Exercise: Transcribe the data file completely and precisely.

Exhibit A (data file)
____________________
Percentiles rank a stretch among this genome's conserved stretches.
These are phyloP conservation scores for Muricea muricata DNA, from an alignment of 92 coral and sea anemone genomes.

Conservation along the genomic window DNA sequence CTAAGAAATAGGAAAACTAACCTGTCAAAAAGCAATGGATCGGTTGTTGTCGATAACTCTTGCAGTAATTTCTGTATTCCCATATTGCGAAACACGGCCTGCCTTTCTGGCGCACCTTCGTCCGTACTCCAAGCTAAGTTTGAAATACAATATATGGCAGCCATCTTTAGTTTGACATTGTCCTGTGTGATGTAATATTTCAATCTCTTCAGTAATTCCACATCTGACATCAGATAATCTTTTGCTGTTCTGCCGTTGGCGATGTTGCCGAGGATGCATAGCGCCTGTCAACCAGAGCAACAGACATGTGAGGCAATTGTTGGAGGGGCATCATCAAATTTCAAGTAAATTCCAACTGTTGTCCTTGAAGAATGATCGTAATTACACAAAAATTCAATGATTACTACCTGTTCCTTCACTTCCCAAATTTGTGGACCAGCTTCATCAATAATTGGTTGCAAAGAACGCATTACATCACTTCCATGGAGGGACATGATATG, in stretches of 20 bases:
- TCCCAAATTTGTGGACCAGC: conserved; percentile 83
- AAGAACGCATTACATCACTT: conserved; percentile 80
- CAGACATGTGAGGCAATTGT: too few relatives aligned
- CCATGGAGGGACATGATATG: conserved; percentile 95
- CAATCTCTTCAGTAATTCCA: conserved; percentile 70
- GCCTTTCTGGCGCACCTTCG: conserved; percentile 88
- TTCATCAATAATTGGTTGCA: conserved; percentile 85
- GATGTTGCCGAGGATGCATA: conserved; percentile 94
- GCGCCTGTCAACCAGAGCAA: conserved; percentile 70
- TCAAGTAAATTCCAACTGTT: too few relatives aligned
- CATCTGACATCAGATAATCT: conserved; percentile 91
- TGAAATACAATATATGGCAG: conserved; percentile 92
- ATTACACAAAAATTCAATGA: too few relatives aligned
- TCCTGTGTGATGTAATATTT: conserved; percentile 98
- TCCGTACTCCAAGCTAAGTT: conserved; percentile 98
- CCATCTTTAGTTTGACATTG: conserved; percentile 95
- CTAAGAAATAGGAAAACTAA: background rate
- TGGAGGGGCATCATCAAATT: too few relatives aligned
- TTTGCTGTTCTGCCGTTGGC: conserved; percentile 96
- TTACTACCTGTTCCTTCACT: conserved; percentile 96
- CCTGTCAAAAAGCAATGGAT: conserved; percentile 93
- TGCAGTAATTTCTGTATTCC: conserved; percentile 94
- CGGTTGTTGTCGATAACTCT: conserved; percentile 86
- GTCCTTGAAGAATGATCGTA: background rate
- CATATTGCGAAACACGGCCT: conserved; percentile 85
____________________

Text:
Percentiles rank a stretch among this genome's conserved stretches.
These are phyloP conservation scores for Muricea muricata DNA, from an alignment of 92 coral and sea anemone genomes.

Conservation along the genomic window DNA sequence CTAAGAAATAGGAAAACTAACCTGTCAAAAAGCAATGGATCGGTTGTTGTCGATAACTCTTGCAGTAATTTCTGTATTCCCATATTGCGAAACACGGCCTGCCTTTCTGGCGCACCTTCGTCCGTACTCCAAGCTAAGTTTGAAATACAATATATGGCAGCCATCTTTAGTTTGACATTGTCCTGTGTGATGTAATATTTCAATCTCTTCAGTAATTCCACATCTGACATCAGATAATCTTTTGCTGTTCTGCCGTTGGCGATGTTGCCGAGGATGCATAGCGCCTGTCAACCAGAGCAACAGACATGTGAGGCAATTGTTGGAGGGGCATCATCAAATTTCAAGTAAATTCCAACTGTTGTCCTTGAAGAATGATCGTAATTACACAAAAATTCAATGATTACTACCTGTTCCTTCACTTCCCAAATTTGTGGACCAGCTTCATCAATAATTGGTTGCAAAGAACGCATTACATCACTTCCATGGAGGGACATGATATG, in stretches of 20 bases:
- TCCCAAATTTGTGGACCAGC: conserved; percentile 83
- AAGAACGCATTACATCACTT: conserved; percentile 80
- CAGACATGTGAGGCAATTGT: too few relatives aligned
- CCATGGAGGGACATGATATG: conserved; percentile 95
- CAATCTCTTCAGTAATTCCA: conserved; percentile 70
- GCCTTTCTGGCGCACCTTCG: conserved; percentile 88
- TTCATCAATAATTGGTTGCA: conserved; percentile 85
- GATGTTGCCGAGGATGCATA: conserved; percentile 94
- GCGCCTGTCAACCAGAGCAA: conserved; percentile 70
- TCAAGTAAATTCCAACTGTT: too few relatives aligned
- CATCTGACATCAGATAATCT: conserved; percentile 91
- TGAAATACAATATATGGCAG: conserved; percentile 92
- ATTACACAAAAATTCAATGA: too few relatives aligned
- TCCTGTGTGATGTAATATTT: conserved; percentile 98
- TCCGTACTCCAAGCTAAGTT: conserved; percentile 98
- CCATCTTTAGTTTGACATTG: conserved; percentile 95
- CTAAGAAATAGGAAAACTAA: background rate
- TGGAGGGGCATCATCAAATT: too few relatives aligned
- TTTGCTGTTCTGCCGTTGGC: conserved; percentile 96
- TTACTACCTGTTCCTTCACT: conserved; percentile 96
- CCTGTCAAAAAGCAATGGAT: conserved; percentile 93
- TGCAGTAATTTCTGTATTCC: conserved; percentile 94
- CGGTTGTTGTCGATAACTCT: conserved; percentile 86
- GTCCTTGAAGAATGATCGTA: background rate
- CATATTGCGAAACACGGCCT: conserved; percentile 85